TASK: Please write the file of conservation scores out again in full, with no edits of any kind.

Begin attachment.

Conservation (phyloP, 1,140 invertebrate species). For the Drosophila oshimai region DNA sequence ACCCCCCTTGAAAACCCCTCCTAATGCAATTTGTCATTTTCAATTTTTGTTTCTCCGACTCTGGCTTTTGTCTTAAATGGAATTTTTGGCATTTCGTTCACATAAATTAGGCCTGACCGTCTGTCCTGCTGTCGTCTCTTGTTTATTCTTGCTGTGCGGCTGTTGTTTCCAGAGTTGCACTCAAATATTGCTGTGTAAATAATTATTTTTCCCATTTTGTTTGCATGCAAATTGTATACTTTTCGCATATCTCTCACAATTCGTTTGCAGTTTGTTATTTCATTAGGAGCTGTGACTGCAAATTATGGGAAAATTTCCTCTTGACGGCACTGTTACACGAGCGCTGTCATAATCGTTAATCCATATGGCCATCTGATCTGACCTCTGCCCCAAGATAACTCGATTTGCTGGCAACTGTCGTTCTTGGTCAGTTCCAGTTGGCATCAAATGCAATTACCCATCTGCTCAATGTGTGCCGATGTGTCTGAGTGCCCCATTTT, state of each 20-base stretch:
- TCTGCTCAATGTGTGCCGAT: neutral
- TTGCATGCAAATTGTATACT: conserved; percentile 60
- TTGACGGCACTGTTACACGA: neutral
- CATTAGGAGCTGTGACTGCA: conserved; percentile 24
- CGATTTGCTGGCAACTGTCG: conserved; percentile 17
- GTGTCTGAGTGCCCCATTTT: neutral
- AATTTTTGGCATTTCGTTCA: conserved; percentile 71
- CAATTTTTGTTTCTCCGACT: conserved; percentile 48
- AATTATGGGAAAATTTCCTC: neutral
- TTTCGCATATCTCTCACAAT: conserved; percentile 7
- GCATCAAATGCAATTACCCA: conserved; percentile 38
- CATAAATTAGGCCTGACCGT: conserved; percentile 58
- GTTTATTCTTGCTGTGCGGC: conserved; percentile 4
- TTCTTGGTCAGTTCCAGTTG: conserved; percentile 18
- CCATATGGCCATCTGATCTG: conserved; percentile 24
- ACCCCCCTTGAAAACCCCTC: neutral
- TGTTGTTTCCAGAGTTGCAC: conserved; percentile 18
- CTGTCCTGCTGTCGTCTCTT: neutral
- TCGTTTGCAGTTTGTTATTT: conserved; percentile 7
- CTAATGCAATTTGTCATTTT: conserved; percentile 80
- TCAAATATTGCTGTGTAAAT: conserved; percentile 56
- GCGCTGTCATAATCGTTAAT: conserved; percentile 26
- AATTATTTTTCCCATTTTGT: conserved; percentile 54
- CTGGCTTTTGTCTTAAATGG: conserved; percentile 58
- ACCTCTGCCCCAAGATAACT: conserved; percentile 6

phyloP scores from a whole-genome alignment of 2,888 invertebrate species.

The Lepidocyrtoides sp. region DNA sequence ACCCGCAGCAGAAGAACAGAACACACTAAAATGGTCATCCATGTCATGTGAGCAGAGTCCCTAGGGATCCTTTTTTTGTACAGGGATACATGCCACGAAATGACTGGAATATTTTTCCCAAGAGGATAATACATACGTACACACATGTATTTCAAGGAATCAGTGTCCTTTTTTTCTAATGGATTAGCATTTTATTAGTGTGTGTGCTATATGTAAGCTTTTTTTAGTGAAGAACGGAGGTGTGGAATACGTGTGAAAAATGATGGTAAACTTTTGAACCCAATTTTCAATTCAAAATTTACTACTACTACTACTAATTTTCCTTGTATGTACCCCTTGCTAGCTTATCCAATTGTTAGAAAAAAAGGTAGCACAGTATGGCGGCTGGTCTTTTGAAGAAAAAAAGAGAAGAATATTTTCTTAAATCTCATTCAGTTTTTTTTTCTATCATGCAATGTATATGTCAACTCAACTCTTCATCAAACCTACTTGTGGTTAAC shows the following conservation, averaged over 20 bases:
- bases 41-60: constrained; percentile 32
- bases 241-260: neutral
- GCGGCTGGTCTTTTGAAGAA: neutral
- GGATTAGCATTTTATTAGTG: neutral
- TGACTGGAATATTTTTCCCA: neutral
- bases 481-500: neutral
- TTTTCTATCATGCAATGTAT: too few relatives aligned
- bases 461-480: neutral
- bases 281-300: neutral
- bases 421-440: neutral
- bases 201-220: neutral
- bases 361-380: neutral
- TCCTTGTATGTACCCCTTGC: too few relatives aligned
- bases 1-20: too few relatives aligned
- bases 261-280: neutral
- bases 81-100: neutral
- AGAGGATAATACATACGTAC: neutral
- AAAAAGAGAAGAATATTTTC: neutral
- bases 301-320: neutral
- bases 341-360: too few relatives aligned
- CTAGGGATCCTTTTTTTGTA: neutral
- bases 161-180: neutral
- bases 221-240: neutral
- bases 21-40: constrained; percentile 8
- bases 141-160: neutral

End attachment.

Conservation (phyloP, 1,140 invertebrate species). For the Drosophila oshimai region DNA sequence ACCCCCCTTGAAAACCCCTCCTAATGCAATTTGTCATTTTCAATTTTTGTTTCTCCGACTCTGGCTTTTGTCTTAAATGGAATTTTTGGCATTTCGTTCACATAAATTAGGCCTGACCGTCTGTCCTGCTGTCGTCTCTTGTTTATTCTTGCTGTGCGGCTGTTGTTTCCAGAGTTGCACTCAAATATTGCTGTGTAAATAATTATTTTTCCCATTTTGTTTGCATGCAAATTGTATACTTTTCGCATATCTCTCACAATTCGTTTGCAGTTTGTTATTTCATTAGGAGCTGTGACTGCAAATTATGGGAAAATTTCCTCTTGACGGCACTGTTACACGAGCGCTGTCATAATCGTTAATCCATATGGCCATCTGATCTGACCTCTGCCCCAAGATAACTCGATTTGCTGGCAACTGTCGTTCTTGGTCAGTTCCAGTTGGCATCAAATGCAATTACCCATCTGCTCAATGTGTGCCGATGTGTCTGAGTGCCCCATTTT, state of each 20-base stretch:
- TCTGCTCAATGTGTGCCGAT: neutral
- TTGCATGCAAATTGTATACT: conserved; percentile 60
- TTGACGGCACTGTTACACGA: neutral
- CATTAGGAGCTGTGACTGCA: conserved; percentile 24
- CGATTTGCTGGCAACTGTCG: conserved; percentile 17
- GTGTCTGAGTGCCCCATTTT: neutral
- AATTTTTGGCATTTCGTTCA: conserved; percentile 71
- CAATTTTTGTTTCTCCGACT: conserved; percentile 48
- AATTATGGGAAAATTTCCTC: neutral
- TTTCGCATATCTCTCACAAT: conserved; percentile 7
- GCATCAAATGCAATTACCCA: conserved; percentile 38
- CATAAATTAGGCCTGACCGT: conserved; percentile 58
- GTTTATTCTTGCTGTGCGGC: conserved; percentile 4
- TTCTTGGTCAGTTCCAGTTG: conserved; percentile 18
- CCATATGGCCATCTGATCTG: conserved; percentile 24
- ACCCCCCTTGAAAACCCCTC: neutral
- TGTTGTTTCCAGAGTTGCAC: conserved; percentile 18
- CTGTCCTGCTGTCGTCTCTT: neutral
- TCGTTTGCAGTTTGTTATTT: conserved; percentile 7
- CTAATGCAATTTGTCATTTT: conserved; percentile 80
- TCAAATATTGCTGTGTAAAT: conserved; percentile 56
- GCGCTGTCATAATCGTTAAT: conserved; percentile 26
- AATTATTTTTCCCATTTTGT: conserved; percentile 54
- CTGGCTTTTGTCTTAAATGG: conserved; percentile 58
- ACCTCTGCCCCAAGATAACT: conserved; percentile 6

phyloP scores from a whole-genome alignment of 2,888 invertebrate species.

The Lepidocyrtoides sp. region DNA sequence ACCCGCAGCAGAAGAACAGAACACACTAAAATGGTCATCCATGTCATGTGAGCAGAGTCCCTAGGGATCCTTTTTTTGTACAGGGATACATGCCACGAAATGACTGGAATATTTTTCCCAAGAGGATAATACATACGTACACACATGTATTTCAAGGAATCAGTGTCCTTTTTTTCTAATGGATTAGCATTTTATTAGTGTGTGTGCTATATGTAAGCTTTTTTTAGTGAAGAACGGAGGTGTGGAATACGTGTGAAAAATGATGGTAAACTTTTGAACCCAATTTTCAATTCAAAATTTACTACTACTACTACTAATTTTCCTTGTATGTACCCCTTGCTAGCTTATCCAATTGTTAGAAAAAAAGGTAGCACAGTATGGCGGCTGGTCTTTTGAAGAAAAAAAGAGAAGAATATTTTCTTAAATCTCATTCAGTTTTTTTTTCTATCATGCAATGTATATGTCAACTCAACTCTTCATCAAACCTACTTGTGGTTAAC shows the following conservation, averaged over 20 bases:
- bases 41-60: constrained; percentile 32
- bases 241-260: neutral
- GCGGCTGGTCTTTTGAAGAA: neutral
- GGATTAGCATTTTATTAGTG: neutral
- TGACTGGAATATTTTTCCCA: neutral
- bases 481-500: neutral
- TTTTCTATCATGCAATGTAT: too few relatives aligned
- bases 461-480: neutral
- bases 281-300: neutral
- bases 421-440: neutral
- bases 201-220: neutral
- bases 361-380: neutral
- TCCTTGTATGTACCCCTTGC: too few relatives aligned
- bases 1-20: too few relatives aligned
- bases 261-280: neutral
- bases 81-100: neutral
- AGAGGATAATACATACGTAC: neutral
- AAAAAGAGAAGAATATTTTC: neutral
- bases 301-320: neutral
- bases 341-360: too few relatives aligned
- CTAGGGATCCTTTTTTTGTA: neutral
- bases 161-180: neutral
- bases 221-240: neutral
- bases 21-40: constrained; percentile 8
- bases 141-160: neutral